Full Article: 3 years after Russian hackers tapped Illinois voter database, officials spending millions to safeguard 2020 election - Chicago Tribune.

Washington: Key test for Washington state as Tuesday’s primary features new elections system, same-day registration | Joseph O’Sullivan/The Seattle Times

Substantial new changes to Washington’s elections system face a key test this week, as voters around the state cast ballots in Tuesday’s primary. Washington has adopted same-day voter registration, which allows eligible citizens to register and receive a ballot up until 8 p.m. Tuesday, the end of the election period. And elections officials are deploying a new, statewide voter-management system that has had a rocky rollout in some counties. Known as VoteWA, it is expected to make elections more secure, reduce the risk of fraud and give many counties an upgrade in their elections capabilities. At the root of the new system is a statewide voter database that is updated in real time. So if someone wants to register to vote in King County, for instance, elections workers should be able to immediately determine whether that person has already cast a ballot elsewhere in the state. The system’s data is also exported to create ballots, voter-registration cards and other materials provided to voters. The state’s actual vote-tabulation machines are separate from VoteWA and not connected to the internet, and thus not affected by any potential VoteWA issues.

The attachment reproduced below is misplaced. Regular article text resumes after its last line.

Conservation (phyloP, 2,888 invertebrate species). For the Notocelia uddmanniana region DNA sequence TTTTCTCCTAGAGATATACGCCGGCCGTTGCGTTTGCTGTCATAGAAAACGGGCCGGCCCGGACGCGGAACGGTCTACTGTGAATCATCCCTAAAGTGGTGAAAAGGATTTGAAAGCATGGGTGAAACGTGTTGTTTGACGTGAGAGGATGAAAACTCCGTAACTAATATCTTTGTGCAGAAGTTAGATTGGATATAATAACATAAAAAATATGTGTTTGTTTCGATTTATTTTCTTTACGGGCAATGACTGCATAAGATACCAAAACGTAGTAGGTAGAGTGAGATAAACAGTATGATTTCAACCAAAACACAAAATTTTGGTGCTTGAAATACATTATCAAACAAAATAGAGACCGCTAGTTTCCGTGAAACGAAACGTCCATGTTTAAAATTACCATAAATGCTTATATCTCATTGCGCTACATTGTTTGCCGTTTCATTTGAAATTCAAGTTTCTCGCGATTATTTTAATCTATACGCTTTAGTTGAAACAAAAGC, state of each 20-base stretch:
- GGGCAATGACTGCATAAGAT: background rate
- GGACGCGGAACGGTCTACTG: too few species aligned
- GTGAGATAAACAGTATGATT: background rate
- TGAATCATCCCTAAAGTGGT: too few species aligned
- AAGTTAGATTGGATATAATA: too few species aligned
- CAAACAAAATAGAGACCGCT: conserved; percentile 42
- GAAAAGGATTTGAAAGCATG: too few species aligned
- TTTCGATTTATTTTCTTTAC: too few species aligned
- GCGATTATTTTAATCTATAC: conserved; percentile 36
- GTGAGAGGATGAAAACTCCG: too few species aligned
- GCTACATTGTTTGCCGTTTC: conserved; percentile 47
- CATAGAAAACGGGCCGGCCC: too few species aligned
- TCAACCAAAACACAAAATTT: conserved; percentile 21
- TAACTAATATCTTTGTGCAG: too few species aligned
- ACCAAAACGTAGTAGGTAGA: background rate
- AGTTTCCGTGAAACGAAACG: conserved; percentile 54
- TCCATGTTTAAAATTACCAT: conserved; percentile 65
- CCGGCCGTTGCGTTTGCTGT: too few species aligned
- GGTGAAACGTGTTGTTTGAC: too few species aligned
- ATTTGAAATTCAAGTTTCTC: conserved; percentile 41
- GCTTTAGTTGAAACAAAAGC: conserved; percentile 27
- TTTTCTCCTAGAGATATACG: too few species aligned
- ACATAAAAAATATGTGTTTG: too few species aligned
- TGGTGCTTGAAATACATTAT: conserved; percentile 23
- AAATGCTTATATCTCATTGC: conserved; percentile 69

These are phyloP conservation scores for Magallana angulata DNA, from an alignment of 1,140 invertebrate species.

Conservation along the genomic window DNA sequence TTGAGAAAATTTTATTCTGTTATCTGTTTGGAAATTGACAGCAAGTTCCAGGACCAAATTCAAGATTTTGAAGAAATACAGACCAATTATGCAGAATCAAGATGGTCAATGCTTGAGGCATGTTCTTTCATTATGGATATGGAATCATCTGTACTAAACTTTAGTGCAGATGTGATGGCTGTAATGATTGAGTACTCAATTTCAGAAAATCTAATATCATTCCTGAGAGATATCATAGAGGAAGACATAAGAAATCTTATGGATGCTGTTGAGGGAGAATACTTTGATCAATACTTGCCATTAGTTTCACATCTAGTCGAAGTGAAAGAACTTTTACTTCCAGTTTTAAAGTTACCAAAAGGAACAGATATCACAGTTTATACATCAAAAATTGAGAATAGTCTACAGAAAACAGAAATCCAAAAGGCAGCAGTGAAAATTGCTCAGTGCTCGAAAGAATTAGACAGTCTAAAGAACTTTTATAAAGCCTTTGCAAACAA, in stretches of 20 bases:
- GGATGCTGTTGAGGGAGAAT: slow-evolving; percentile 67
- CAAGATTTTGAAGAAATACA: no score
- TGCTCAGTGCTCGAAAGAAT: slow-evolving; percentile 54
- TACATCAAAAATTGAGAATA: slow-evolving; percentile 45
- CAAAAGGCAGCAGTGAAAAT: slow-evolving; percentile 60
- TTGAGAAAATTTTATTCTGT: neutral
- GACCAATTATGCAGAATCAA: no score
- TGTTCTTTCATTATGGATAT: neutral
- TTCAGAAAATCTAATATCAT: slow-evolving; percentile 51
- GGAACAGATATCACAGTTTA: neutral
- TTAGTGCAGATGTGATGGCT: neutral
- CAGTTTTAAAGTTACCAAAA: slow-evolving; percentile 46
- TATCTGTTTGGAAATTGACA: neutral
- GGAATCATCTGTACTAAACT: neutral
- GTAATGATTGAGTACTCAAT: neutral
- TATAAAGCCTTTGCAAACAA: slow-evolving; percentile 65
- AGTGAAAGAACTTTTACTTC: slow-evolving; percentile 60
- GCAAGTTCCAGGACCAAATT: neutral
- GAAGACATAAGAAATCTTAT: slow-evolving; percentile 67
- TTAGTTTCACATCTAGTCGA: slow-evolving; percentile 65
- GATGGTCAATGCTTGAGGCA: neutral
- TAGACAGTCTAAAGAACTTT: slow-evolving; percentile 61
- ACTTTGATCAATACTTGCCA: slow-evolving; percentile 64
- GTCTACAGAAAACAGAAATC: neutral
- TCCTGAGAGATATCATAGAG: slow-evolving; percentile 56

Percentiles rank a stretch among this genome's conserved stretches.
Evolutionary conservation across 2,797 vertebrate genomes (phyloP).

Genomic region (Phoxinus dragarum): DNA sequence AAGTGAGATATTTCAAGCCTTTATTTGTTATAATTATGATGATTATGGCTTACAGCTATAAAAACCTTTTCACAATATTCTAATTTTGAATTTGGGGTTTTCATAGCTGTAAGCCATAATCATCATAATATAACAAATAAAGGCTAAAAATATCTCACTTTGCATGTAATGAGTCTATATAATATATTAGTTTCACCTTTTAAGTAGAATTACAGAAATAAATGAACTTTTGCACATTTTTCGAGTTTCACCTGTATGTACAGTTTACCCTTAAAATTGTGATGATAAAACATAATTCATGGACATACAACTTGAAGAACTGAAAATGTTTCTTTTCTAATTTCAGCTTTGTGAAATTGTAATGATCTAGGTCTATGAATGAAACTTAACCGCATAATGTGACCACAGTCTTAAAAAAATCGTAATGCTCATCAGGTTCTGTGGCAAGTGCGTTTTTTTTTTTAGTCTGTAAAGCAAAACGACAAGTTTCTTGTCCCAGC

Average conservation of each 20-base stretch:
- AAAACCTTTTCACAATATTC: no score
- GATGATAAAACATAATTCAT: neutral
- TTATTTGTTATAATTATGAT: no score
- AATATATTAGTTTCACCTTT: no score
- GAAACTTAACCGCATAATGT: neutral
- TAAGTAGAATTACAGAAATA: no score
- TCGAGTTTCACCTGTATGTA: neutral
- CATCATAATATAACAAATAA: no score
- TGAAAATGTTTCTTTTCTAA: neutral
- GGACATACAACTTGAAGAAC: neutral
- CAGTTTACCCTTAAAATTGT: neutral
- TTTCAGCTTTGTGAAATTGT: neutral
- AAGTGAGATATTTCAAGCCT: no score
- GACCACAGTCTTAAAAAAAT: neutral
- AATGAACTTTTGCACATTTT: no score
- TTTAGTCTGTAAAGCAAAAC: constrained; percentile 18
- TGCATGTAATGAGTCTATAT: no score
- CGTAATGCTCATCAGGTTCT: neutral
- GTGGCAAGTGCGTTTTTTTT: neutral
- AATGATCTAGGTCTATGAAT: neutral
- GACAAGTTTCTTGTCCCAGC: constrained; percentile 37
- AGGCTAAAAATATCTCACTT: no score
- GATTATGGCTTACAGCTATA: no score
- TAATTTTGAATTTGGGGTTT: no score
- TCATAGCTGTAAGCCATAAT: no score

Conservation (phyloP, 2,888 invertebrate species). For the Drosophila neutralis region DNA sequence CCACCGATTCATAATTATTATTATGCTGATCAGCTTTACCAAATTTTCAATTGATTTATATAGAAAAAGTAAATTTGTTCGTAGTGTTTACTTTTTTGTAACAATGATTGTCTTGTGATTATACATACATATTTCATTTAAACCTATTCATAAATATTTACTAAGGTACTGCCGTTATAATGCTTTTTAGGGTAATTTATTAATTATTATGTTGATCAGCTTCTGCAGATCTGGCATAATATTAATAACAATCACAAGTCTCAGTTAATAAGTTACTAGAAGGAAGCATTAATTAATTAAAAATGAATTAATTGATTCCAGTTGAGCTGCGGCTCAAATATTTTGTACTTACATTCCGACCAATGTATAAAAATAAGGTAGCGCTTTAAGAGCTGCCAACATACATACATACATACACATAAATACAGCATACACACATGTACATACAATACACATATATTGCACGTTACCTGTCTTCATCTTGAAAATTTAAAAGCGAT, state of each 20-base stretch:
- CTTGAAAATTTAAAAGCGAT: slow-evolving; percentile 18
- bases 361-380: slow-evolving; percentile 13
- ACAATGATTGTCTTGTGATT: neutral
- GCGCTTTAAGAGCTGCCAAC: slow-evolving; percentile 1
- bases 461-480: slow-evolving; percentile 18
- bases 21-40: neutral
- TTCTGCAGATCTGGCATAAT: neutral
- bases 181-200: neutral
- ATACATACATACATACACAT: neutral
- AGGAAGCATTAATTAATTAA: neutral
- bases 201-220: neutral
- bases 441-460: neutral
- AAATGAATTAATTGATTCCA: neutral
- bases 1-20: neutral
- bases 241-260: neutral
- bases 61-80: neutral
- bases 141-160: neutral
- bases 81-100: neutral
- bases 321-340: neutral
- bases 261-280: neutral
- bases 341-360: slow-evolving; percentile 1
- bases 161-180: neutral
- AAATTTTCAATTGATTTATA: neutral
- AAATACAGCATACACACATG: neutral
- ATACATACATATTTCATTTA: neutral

Full Article: Key test for Washington state as Tuesday’s primary features new elections system, same-day registration | The Seattle Times.

National: Senator Feinstein introduces bill limiting use of voter data by political campaigns | Emily Birnbaum/The Hill

Sen. Diane Feinstein (D-Calif.) introduced a bill on Wednesday that would limit the use of voter data by political campaigns. The legislation is being touted as the first bill “directly responding to Cambridge Analytica,” the 2018 scandal that saw a right-wing political consulting firm use data on millions of American to target pro-Trump messaging at swing voters. Feinstein’s Voter Privacy Act seeks to give voters more control over the data collected on them by political campaigns and organizations. Under the legislation, voters would be allowed to access that data, ask political campaigns to delete it and instruct social media platforms like Google and Facebook to stop sharing personal data with those political entities. The legislation would intervene in the large and growing business around voter data, which campaigns increasingly use to direct their messaging.

Full Article: Democratic senator introduces bill limiting use of voter data by political campaigns | TheHill.

Chile: Voter records for 80% of Chile’s population left exposed online | Catalin Cimpanu/ZDNet

The voter information of more than 14.3 million Chileans, which accounts to nearly 80% of the country’s entire population, was left exposed and leaking on the internet inside an Elasticsearch database. ZDNet learned of the leaky server from a member of the Wizcase research team, who passed the server’s IP to this reporter last week, in order to identify the nature and source of the leak. We found that the database contained names, home addresses, gender, age, and tax ID numbers (RUT, or Rol Único Tributario) for 14,308,151 individuals. ZDNet has confirmed the validity and accuracy of this information with several of the individuals whose data was contained in the leaky database. A spokesperson for Chile’s Electoral Service — Servicio Electoral de Chile (Servel) — also confirmed the data’s authenticity; however, they denied owning the leaky server.

Full Article: Voter records for 80% of Chile's population left exposed online | ZDNet.

National: State election offices made for an easy target for Russian hackers | Andrew Eversden/Fifth Domain